Last week, Blast’s Amina Ly got the chance to speak to Annalise Emerick, an independent artist based in Boston, MA, to talk about her rising success as a singer/songwriter and her upcoming album Field Notes.
Blast: So recently you decided to quit your job and pursue singing/ songwriting full-time. What pushed you to take that step?
Annalise Emerick: I started touring full time in March this year, but I’ve been touring on and off for the past 3 years or so. I wanted to really go for it and really start working on this music. Right now I have over 150 shows booked and I haven’t really been home since I decided to start. I decided I needed to make the leap from part time to full time so I could really focus on building a fan base and building a career and that really meant I had to go full time.
Blast: You’ve been on tour so consistently since you started your music career full-time. Where do you find the time to create new music?
Emerick: Not as much as I want to, and I felt dried up after my upcoming record was done. Songwriting on the road is hard. You can’t wait around for the muse or stay up late waiting for it to come to you. During the day you have to send tons of e-mails and there is a lot of driving around. Even on the days off it’s hard to not just use those days to chill and watch Netflix or hang out with friends. Lately, I have been writing again–which is exciting. It’s scary when you haven’t been able to write for a while and to see that I still can is great. It’s been a transition, though, from always being creative to having to build the time to write into my daily routine.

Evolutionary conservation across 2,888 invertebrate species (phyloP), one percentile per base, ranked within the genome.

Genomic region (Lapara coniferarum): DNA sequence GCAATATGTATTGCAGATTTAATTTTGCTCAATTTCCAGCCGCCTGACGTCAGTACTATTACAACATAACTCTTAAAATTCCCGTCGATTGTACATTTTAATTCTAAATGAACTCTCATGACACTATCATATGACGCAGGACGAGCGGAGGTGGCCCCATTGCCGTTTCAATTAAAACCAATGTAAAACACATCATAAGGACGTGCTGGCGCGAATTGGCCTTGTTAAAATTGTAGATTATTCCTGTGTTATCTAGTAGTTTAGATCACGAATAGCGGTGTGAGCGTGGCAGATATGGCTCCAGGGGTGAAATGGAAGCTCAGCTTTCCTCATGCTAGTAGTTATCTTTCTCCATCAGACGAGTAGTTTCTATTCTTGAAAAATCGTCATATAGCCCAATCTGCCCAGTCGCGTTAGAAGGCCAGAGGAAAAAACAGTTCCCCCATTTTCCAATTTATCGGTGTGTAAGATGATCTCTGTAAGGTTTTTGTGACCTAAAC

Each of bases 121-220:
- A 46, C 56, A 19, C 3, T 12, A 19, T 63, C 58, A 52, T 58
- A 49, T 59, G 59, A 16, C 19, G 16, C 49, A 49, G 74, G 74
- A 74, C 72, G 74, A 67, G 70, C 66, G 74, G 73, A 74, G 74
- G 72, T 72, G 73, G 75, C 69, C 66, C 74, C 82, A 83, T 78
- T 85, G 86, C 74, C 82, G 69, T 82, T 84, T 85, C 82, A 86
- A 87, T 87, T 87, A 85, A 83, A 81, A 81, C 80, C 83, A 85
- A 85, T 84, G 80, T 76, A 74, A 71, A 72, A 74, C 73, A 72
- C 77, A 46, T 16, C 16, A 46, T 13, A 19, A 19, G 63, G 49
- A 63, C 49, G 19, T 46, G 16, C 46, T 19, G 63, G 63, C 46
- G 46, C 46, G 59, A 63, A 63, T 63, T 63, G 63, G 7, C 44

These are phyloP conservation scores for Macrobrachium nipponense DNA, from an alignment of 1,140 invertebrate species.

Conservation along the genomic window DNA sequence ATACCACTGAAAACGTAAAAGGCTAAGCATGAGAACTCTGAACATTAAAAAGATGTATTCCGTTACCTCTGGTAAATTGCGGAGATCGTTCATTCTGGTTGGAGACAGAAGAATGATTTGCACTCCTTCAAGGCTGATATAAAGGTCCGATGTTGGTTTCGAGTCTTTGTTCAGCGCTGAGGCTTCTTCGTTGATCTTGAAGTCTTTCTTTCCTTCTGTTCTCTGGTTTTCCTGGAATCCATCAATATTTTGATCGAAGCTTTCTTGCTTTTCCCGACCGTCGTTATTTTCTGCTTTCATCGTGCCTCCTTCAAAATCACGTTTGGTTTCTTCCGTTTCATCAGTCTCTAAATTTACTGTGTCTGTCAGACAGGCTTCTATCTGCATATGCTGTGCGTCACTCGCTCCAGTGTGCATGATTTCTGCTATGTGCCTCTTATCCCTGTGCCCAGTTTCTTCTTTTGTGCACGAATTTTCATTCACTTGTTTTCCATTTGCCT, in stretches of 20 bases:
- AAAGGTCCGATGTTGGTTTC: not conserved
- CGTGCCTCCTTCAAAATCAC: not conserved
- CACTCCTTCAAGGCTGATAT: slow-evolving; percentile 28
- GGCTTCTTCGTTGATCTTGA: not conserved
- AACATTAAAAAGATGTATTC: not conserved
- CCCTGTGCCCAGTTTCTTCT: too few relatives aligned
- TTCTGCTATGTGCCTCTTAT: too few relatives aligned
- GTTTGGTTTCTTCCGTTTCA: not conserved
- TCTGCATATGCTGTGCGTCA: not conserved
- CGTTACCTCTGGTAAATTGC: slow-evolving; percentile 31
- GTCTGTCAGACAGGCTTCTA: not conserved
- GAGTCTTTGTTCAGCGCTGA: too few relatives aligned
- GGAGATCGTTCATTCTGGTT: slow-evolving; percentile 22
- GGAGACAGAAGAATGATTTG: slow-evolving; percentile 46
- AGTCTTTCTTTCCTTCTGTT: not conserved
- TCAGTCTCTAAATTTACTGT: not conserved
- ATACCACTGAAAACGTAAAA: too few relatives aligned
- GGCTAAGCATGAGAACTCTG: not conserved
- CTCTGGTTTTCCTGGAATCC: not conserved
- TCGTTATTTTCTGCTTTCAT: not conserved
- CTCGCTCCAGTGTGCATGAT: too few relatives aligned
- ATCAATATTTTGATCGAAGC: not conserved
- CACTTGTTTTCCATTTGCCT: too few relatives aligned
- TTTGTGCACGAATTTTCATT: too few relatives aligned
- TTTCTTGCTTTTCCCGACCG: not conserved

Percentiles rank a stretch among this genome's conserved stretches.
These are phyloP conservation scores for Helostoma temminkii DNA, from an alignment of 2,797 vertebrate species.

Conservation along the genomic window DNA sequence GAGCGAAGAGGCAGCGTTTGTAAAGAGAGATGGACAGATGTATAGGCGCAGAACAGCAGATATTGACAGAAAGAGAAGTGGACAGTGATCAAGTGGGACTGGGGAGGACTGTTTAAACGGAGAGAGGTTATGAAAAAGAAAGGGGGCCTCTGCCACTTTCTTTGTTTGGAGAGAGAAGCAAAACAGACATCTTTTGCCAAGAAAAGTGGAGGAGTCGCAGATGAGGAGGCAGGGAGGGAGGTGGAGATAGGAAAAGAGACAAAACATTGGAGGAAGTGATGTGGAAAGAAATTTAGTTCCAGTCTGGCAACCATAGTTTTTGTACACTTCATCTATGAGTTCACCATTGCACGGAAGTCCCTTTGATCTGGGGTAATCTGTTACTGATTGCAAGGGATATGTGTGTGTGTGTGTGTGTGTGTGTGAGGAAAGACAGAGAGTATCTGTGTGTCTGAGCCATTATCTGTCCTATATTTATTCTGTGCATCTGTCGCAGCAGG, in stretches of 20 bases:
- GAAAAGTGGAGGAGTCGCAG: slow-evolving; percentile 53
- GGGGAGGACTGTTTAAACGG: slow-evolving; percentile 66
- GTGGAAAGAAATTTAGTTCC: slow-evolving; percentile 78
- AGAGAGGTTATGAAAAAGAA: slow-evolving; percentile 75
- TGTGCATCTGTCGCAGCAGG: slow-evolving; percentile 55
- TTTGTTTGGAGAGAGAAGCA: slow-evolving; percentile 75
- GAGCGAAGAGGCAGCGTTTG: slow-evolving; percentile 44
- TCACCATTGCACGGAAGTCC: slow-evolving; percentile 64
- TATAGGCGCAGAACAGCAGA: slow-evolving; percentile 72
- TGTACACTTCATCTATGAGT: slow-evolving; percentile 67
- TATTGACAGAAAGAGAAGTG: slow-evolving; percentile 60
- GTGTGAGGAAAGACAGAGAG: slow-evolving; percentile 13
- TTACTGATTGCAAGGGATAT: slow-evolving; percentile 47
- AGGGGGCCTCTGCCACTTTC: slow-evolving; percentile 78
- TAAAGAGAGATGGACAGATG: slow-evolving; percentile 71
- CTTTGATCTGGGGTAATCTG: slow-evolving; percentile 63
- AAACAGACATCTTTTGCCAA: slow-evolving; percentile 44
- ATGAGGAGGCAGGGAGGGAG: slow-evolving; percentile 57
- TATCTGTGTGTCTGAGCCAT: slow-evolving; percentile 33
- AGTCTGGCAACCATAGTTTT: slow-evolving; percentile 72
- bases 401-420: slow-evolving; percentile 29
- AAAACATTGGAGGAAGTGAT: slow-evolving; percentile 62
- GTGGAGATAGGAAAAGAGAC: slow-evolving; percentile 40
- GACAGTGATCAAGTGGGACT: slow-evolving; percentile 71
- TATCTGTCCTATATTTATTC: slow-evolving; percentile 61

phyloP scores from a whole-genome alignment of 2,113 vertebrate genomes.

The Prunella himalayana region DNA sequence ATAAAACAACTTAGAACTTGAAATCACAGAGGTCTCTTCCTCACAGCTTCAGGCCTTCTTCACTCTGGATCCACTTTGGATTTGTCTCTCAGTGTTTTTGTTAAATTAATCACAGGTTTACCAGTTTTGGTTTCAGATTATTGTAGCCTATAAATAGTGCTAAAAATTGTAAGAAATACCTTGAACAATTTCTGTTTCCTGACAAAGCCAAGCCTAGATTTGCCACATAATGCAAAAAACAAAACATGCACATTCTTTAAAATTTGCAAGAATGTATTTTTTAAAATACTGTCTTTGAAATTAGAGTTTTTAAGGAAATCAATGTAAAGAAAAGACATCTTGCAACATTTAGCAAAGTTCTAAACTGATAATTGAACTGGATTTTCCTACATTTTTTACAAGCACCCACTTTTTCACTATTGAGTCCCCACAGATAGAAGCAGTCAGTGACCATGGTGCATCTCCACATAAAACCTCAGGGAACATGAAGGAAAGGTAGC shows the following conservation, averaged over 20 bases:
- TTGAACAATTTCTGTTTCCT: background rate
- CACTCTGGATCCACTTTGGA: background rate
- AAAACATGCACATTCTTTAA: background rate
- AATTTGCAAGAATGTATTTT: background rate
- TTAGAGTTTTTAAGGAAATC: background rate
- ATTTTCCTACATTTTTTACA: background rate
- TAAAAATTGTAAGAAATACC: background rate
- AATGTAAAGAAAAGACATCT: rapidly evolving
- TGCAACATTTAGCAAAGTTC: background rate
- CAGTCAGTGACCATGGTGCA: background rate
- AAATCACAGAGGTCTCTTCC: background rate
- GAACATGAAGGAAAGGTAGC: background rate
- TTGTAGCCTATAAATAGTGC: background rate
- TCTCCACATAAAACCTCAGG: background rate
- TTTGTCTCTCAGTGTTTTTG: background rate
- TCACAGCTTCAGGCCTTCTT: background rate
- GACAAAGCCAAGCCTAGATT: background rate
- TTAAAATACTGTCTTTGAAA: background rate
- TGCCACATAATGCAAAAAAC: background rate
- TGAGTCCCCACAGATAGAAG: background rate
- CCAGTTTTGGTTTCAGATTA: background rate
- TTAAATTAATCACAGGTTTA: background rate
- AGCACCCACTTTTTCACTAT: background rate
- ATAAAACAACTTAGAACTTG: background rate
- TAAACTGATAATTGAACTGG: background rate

Blast: Have your shows changed or evolved in any way since you first began?
Emerick: It’s been really exciting because I’m having actual fans coming to my gigs. Not just people that know me personally. Now there are people coming who’ve seen me on the web or heard me on Pandora or read something in a magazine. It’s always really encouraging, and it shows that the hustle has really been paying off. The more I play the more opportunities I have to grow my fan base, and it’s exciting to succeed and play these shows.
Blast: Do you have a songwriting process?
Emerick: Definitely not. I don’t rush it and let the songs come. I wait for the perfect moment and it comes out.
Blast: One of the main things people will notice when reading about you and your music career is simply that you are a self-built independent artist. What would you say largely led to your growing success?
Emerick: Asking for what I needed and being okay with telling people that I need them to come to my shows. This means family and friends, but mostly the fans. It’s definitely about owning your own career. Some people are great artists and don’t put the time and work into the shows. It’s really important to just be out there. Even if I’m just touring one region if I can get people to come to my shows that’s what matters. Artists who aren’t into touring, I don’t know how they hope to build a fan base. Now that I’m seeing fans come out to my shows, I’m trying to nurture that. Even after shows, some people will reach out to me on Facebook and I will respond personally and tell them I appreciate their support. Artists need them, and I make sure I tell them how much I appreciate them. In the beginning, the goal was to get the record out and start working. I would try and get local college stations to play my music and I started booking shows. Now I’m doing that and focusing on the fans as well
Blast: So your EP Starry Eyed was released back in 2011 right around the time you moved to the Northeast, and you’re working on releasing a full album later this year. What have you learned from the first EP that you’ve applied to making this new album?